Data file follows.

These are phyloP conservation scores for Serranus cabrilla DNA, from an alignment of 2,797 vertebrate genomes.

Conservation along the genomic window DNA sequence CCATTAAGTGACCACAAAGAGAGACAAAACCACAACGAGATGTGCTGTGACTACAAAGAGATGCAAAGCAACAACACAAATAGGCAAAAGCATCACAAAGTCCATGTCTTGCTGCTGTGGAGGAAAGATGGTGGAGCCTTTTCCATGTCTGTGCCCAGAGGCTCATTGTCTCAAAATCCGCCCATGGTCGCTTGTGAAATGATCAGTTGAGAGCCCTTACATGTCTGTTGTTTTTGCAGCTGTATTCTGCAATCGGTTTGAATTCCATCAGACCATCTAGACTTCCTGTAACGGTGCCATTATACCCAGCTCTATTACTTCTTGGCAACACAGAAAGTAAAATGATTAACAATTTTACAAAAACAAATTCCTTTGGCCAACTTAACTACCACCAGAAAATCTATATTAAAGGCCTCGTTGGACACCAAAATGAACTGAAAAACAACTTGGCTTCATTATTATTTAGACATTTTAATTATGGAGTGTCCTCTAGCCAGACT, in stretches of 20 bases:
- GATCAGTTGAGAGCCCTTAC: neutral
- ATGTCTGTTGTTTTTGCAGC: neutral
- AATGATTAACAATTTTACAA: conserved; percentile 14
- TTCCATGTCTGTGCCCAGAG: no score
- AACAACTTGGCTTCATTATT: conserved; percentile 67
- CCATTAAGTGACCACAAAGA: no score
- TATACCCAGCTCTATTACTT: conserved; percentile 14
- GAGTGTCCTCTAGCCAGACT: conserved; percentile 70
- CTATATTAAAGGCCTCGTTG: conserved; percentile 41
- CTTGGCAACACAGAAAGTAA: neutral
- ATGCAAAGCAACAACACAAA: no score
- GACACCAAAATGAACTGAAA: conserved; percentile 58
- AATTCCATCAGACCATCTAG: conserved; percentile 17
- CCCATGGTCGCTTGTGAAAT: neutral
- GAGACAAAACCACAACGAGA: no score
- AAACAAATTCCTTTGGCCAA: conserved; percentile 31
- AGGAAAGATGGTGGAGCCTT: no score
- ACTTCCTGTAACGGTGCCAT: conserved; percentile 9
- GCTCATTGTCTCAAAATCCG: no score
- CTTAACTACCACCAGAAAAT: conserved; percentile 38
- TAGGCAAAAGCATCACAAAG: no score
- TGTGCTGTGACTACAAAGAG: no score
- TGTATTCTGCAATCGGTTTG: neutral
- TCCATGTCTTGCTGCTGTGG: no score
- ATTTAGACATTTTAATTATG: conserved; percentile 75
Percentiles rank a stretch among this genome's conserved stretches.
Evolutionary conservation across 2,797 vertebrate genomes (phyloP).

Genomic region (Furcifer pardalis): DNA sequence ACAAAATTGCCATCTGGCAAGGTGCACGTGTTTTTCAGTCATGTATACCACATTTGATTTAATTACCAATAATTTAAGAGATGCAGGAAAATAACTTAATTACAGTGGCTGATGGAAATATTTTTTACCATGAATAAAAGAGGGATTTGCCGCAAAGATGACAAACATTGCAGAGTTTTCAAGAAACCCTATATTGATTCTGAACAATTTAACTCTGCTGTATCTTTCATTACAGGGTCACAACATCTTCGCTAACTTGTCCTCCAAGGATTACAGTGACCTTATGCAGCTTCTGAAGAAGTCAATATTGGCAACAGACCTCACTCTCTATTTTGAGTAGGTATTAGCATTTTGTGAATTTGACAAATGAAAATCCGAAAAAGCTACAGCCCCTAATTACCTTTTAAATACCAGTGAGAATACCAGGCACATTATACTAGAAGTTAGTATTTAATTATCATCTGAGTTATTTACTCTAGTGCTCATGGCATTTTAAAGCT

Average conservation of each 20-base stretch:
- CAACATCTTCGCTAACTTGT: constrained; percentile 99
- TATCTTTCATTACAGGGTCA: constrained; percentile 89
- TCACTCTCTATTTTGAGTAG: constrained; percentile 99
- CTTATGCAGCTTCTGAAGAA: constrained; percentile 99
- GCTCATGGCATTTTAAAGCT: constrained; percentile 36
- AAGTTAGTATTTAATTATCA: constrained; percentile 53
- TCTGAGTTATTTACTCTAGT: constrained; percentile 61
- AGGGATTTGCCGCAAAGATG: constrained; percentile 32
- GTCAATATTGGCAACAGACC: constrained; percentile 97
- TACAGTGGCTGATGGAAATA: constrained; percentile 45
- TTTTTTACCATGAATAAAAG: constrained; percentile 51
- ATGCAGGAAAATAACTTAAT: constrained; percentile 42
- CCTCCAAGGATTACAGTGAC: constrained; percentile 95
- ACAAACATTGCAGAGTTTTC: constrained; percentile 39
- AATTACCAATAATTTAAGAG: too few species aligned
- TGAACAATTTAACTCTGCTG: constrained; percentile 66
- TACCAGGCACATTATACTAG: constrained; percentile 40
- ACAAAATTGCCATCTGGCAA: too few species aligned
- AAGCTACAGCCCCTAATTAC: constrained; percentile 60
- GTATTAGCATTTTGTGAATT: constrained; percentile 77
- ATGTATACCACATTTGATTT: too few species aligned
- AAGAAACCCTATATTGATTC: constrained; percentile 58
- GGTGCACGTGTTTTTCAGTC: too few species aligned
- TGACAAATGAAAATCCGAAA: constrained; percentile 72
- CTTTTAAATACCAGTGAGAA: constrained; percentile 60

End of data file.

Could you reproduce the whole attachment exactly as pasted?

These are phyloP conservation scores for Serranus cabrilla DNA, from an alignment of 2,797 vertebrate genomes.

Conservation along the genomic window DNA sequence CCATTAAGTGACCACAAAGAGAGACAAAACCACAACGAGATGTGCTGTGACTACAAAGAGATGCAAAGCAACAACACAAATAGGCAAAAGCATCACAAAGTCCATGTCTTGCTGCTGTGGAGGAAAGATGGTGGAGCCTTTTCCATGTCTGTGCCCAGAGGCTCATTGTCTCAAAATCCGCCCATGGTCGCTTGTGAAATGATCAGTTGAGAGCCCTTACATGTCTGTTGTTTTTGCAGCTGTATTCTGCAATCGGTTTGAATTCCATCAGACCATCTAGACTTCCTGTAACGGTGCCATTATACCCAGCTCTATTACTTCTTGGCAACACAGAAAGTAAAATGATTAACAATTTTACAAAAACAAATTCCTTTGGCCAACTTAACTACCACCAGAAAATCTATATTAAAGGCCTCGTTGGACACCAAAATGAACTGAAAAACAACTTGGCTTCATTATTATTTAGACATTTTAATTATGGAGTGTCCTCTAGCCAGACT, in stretches of 20 bases:
- GATCAGTTGAGAGCCCTTAC: neutral
- ATGTCTGTTGTTTTTGCAGC: neutral
- AATGATTAACAATTTTACAA: conserved; percentile 14
- TTCCATGTCTGTGCCCAGAG: no score
- AACAACTTGGCTTCATTATT: conserved; percentile 67
- CCATTAAGTGACCACAAAGA: no score
- TATACCCAGCTCTATTACTT: conserved; percentile 14
- GAGTGTCCTCTAGCCAGACT: conserved; percentile 70
- CTATATTAAAGGCCTCGTTG: conserved; percentile 41
- CTTGGCAACACAGAAAGTAA: neutral
- ATGCAAAGCAACAACACAAA: no score
- GACACCAAAATGAACTGAAA: conserved; percentile 58
- AATTCCATCAGACCATCTAG: conserved; percentile 17
- CCCATGGTCGCTTGTGAAAT: neutral
- GAGACAAAACCACAACGAGA: no score
- AAACAAATTCCTTTGGCCAA: conserved; percentile 31
- AGGAAAGATGGTGGAGCCTT: no score
- ACTTCCTGTAACGGTGCCAT: conserved; percentile 9
- GCTCATTGTCTCAAAATCCG: no score
- CTTAACTACCACCAGAAAAT: conserved; percentile 38
- TAGGCAAAAGCATCACAAAG: no score
- TGTGCTGTGACTACAAAGAG: no score
- TGTATTCTGCAATCGGTTTG: neutral
- TCCATGTCTTGCTGCTGTGG: no score
- ATTTAGACATTTTAATTATG: conserved; percentile 75
Percentiles rank a stretch among this genome's conserved stretches.
Evolutionary conservation across 2,797 vertebrate genomes (phyloP).

Genomic region (Furcifer pardalis): DNA sequence ACAAAATTGCCATCTGGCAAGGTGCACGTGTTTTTCAGTCATGTATACCACATTTGATTTAATTACCAATAATTTAAGAGATGCAGGAAAATAACTTAATTACAGTGGCTGATGGAAATATTTTTTACCATGAATAAAAGAGGGATTTGCCGCAAAGATGACAAACATTGCAGAGTTTTCAAGAAACCCTATATTGATTCTGAACAATTTAACTCTGCTGTATCTTTCATTACAGGGTCACAACATCTTCGCTAACTTGTCCTCCAAGGATTACAGTGACCTTATGCAGCTTCTGAAGAAGTCAATATTGGCAACAGACCTCACTCTCTATTTTGAGTAGGTATTAGCATTTTGTGAATTTGACAAATGAAAATCCGAAAAAGCTACAGCCCCTAATTACCTTTTAAATACCAGTGAGAATACCAGGCACATTATACTAGAAGTTAGTATTTAATTATCATCTGAGTTATTTACTCTAGTGCTCATGGCATTTTAAAGCT

Average conservation of each 20-base stretch:
- CAACATCTTCGCTAACTTGT: constrained; percentile 99
- TATCTTTCATTACAGGGTCA: constrained; percentile 89
- TCACTCTCTATTTTGAGTAG: constrained; percentile 99
- CTTATGCAGCTTCTGAAGAA: constrained; percentile 99
- GCTCATGGCATTTTAAAGCT: constrained; percentile 36
- AAGTTAGTATTTAATTATCA: constrained; percentile 53
- TCTGAGTTATTTACTCTAGT: constrained; percentile 61
- AGGGATTTGCCGCAAAGATG: constrained; percentile 32
- GTCAATATTGGCAACAGACC: constrained; percentile 97
- TACAGTGGCTGATGGAAATA: constrained; percentile 45
- TTTTTTACCATGAATAAAAG: constrained; percentile 51
- ATGCAGGAAAATAACTTAAT: constrained; percentile 42
- CCTCCAAGGATTACAGTGAC: constrained; percentile 95
- ACAAACATTGCAGAGTTTTC: constrained; percentile 39
- AATTACCAATAATTTAAGAG: too few species aligned
- TGAACAATTTAACTCTGCTG: constrained; percentile 66
- TACCAGGCACATTATACTAG: constrained; percentile 40
- ACAAAATTGCCATCTGGCAA: too few species aligned
- AAGCTACAGCCCCTAATTAC: constrained; percentile 60
- GTATTAGCATTTTGTGAATT: constrained; percentile 77
- ATGTATACCACATTTGATTT: too few species aligned
- AAGAAACCCTATATTGATTC: constrained; percentile 58
- GGTGCACGTGTTTTTCAGTC: too few species aligned
- TGACAAATGAAAATCCGAAA: constrained; percentile 72
- CTTTTAAATACCAGTGAGAA: constrained; percentile 60